Trailer demolition serves as painful reminder

Westland Mobile Home Park residents continue to worry about their future relocation

Christine Metz

Westland Mobile Home Park residents awoke Wednesday morning to the sounds of a trackhoe and dump truck — painful reminders that their homes are disposable.

Developer Jim Cook removed the first trailer Wednesday from the mobile home park at the corner of Fourth and Yampa streets. Cook, representing Riv-erwalk Steamboat LLC, plans to redevelop the land along the river into townhomes and commercial space. He has yet to receive final approval from the city, which is needed for the project to begin.

Mobile homeowners were off-ered $4,000 each for their trailers. They have been told they have until next summer to move out.

Stuart Lynn said it was not until 7 a.m. Wednesday that he was aware the home was being removed. The unoccupied trailer had been purchased by Cook, and some neighbors were worried that it posed a safety hazard because children were playing inside it, Lynn said. But tearing it down was an unnecessary reminder of the residents’ fate, he said. He thought the home should have been boarded up instead of being torn down.

“It is uncalled for, at this point,” Lynn said. “We are still a neighborhood. They shouldn’t start bulldozing down houses.”

When Riverwalk plans first were presented to the Steamboat Springs City Council, the pro-ject was expected to displace 39 mobile homes, which house about 100 residents. Since then, many in the neighborhood have moved out, mobile homeowner Christina Allevato said.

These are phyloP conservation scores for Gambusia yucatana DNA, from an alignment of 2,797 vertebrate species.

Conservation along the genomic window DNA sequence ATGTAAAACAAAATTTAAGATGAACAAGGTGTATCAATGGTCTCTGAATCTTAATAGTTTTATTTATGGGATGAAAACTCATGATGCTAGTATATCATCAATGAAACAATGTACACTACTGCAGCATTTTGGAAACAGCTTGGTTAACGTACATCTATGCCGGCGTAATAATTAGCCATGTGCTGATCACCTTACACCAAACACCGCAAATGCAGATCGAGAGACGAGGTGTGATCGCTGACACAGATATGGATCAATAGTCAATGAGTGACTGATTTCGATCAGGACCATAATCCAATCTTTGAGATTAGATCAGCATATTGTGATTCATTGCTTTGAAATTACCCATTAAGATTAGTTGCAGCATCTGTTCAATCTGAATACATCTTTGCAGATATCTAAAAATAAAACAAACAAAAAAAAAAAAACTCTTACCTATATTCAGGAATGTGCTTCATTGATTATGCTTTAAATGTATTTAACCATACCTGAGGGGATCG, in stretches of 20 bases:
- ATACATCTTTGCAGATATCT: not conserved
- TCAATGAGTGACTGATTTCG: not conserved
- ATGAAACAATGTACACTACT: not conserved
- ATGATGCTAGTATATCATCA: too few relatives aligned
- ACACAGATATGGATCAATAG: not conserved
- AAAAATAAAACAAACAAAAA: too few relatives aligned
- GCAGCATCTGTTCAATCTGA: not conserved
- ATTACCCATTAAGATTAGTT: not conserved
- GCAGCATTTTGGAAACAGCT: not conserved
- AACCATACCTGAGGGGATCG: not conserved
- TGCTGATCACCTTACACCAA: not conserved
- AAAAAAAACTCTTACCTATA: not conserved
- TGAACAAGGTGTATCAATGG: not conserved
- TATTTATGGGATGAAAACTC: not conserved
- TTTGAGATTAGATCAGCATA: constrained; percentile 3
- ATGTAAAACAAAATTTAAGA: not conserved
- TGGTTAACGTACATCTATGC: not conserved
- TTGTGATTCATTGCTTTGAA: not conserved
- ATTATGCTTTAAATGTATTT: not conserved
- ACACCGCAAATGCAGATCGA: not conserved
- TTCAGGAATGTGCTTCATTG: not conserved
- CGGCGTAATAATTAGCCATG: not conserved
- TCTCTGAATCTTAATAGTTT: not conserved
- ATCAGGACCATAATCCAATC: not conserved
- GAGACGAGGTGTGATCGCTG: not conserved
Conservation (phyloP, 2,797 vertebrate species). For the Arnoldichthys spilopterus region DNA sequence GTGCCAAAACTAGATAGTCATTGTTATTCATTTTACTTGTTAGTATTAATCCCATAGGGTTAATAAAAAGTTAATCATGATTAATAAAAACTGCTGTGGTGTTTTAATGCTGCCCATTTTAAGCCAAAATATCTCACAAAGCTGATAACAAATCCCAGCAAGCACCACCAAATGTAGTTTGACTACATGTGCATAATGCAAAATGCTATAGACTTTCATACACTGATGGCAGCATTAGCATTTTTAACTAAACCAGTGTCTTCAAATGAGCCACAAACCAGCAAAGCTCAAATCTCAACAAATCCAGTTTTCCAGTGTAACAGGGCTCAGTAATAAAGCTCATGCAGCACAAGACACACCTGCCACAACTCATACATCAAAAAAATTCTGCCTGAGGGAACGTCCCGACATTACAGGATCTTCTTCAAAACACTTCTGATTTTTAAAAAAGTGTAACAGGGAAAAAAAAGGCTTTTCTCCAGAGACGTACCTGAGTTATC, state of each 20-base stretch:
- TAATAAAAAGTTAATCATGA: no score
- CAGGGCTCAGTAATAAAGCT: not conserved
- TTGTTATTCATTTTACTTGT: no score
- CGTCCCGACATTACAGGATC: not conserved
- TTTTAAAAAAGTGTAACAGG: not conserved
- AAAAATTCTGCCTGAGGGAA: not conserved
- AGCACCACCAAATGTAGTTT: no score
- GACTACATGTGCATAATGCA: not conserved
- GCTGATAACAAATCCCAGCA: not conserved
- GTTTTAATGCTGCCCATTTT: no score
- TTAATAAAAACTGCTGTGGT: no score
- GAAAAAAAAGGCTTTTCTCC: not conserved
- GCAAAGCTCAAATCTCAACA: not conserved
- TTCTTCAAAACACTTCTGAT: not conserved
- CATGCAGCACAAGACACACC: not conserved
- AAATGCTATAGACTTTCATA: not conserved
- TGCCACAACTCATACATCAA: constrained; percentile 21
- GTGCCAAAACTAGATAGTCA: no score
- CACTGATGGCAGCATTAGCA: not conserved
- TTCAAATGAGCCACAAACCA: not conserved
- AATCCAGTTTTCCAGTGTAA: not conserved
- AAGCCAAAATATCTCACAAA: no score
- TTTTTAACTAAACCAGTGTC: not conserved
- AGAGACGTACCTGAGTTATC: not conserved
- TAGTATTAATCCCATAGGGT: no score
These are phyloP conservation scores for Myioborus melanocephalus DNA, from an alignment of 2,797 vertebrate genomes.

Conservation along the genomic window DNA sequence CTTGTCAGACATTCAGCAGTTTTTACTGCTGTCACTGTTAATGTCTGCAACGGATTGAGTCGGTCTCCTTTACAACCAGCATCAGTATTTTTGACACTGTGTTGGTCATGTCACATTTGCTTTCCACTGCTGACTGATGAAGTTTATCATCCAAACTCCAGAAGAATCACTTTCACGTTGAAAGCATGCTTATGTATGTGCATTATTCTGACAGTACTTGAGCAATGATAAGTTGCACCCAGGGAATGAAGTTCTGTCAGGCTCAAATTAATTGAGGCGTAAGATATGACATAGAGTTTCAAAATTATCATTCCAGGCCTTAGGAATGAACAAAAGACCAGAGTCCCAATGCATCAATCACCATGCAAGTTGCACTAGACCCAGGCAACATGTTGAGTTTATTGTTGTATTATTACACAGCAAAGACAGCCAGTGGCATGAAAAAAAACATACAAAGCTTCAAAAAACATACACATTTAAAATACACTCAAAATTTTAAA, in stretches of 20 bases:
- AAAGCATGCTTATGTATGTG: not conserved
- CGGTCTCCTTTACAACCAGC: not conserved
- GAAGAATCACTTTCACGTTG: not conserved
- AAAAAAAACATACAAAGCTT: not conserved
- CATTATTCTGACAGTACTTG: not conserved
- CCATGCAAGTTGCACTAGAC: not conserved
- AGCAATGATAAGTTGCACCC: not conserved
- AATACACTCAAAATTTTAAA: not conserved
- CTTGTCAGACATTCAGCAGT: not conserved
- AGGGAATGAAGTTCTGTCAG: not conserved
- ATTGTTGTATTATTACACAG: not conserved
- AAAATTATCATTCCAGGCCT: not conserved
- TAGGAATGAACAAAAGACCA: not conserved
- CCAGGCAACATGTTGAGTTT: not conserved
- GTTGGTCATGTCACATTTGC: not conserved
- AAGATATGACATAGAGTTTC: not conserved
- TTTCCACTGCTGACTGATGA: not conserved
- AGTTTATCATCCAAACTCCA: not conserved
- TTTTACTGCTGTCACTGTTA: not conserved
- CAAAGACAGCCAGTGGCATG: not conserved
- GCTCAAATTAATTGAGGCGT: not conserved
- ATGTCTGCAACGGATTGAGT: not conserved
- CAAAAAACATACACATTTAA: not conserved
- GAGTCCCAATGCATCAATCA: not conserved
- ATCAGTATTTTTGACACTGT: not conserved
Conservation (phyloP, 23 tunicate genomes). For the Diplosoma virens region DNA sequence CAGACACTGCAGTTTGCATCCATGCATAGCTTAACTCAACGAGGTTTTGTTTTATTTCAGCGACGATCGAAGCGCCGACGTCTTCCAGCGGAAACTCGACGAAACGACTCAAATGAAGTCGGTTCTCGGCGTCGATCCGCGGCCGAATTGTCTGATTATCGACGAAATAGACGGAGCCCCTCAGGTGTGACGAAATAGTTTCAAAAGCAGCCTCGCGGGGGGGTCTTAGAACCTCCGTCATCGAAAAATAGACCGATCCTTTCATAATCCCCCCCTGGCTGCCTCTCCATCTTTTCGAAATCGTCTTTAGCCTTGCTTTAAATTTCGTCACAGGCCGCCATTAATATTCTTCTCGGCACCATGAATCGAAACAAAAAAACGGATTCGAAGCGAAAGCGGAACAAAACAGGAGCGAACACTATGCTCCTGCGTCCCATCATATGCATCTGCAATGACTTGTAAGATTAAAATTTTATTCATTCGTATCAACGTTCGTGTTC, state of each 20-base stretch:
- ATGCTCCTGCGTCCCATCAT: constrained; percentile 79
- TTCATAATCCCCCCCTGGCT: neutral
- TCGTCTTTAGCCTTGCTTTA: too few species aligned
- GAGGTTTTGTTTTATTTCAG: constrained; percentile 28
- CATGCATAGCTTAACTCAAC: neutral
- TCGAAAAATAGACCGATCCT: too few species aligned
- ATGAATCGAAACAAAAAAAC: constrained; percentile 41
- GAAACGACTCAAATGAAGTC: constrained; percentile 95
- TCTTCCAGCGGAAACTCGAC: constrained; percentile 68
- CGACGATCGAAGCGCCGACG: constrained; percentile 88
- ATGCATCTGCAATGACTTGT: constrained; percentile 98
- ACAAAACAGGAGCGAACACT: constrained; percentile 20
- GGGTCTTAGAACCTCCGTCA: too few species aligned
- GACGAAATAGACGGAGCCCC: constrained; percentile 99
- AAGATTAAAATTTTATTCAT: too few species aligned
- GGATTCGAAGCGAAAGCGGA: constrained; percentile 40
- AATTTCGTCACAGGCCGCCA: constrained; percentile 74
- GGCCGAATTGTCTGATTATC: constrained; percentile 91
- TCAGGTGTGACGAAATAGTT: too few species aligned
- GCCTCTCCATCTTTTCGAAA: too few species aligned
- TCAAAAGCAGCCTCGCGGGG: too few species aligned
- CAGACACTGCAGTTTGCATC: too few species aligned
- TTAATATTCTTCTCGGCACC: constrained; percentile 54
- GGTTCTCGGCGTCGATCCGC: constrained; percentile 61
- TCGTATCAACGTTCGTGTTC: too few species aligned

Allevato, who helped lead the effort to preserve the park, said her heart ached this morning when she saw the first home being torn down and taken out of the park piece by piece.

“It hurt my heart. I knew it was happening and expected it. You can help what you think, but you can’t help the way you feel,” she said.

Allevato said she recently met with Cook to ask for a better deal in the relocation package.

Under local and state laws, owners of mobile home parks are not required to pay anything to residents asked to move off site.

In February 2004, Cook presented plans to the council for 50 townhomes and 7,000 feet of commercial space between Lincoln Avenue and Yampa Street and Third and Fourth streets. At that meeting, council members said they wanted the developer to come back with a more concrete relocation plan.

In May, homeowners were offered a relocation package from Cook. The relocation package included $4,000 for those who have owned their mobile homes since April 1, 2003, and also live in them.

For those who own mobile homes but do not live in them and for those who have rented their mobile homes for more than two years, Cook is paying a relocation fee of $1,000. In all cases, the developer is paying to remove the mobile homes and to disconnect utilities.

Cook could not be reached for comment Wednesday. He previously said the offer was similar to what other mobile home parks in the area have done. He also has said it was an amount he felt was fair and would help the mobile homeowners.

Representing Westland mo–bile home tenants, Allevato asked Cook to allow mobile home- owners to split with the Yampa Valley Housing Authority the money raised from the city’s sale of its rights-of-way on the land.

Cook has estimated the worth of the rights-of-way at between $700,000 and $800,000. He has offered to donate that money to the housing authority. Allevato thinks some of it should go to mobile homeowners, who will be the most affected by the project.

Allevato also asked that a $6 per square foot fee be passed on to the purchasers of units in the development. The money, which Allevato said would increase the cost of the units by about 1.5 percent, would go to the mobile homeowners.

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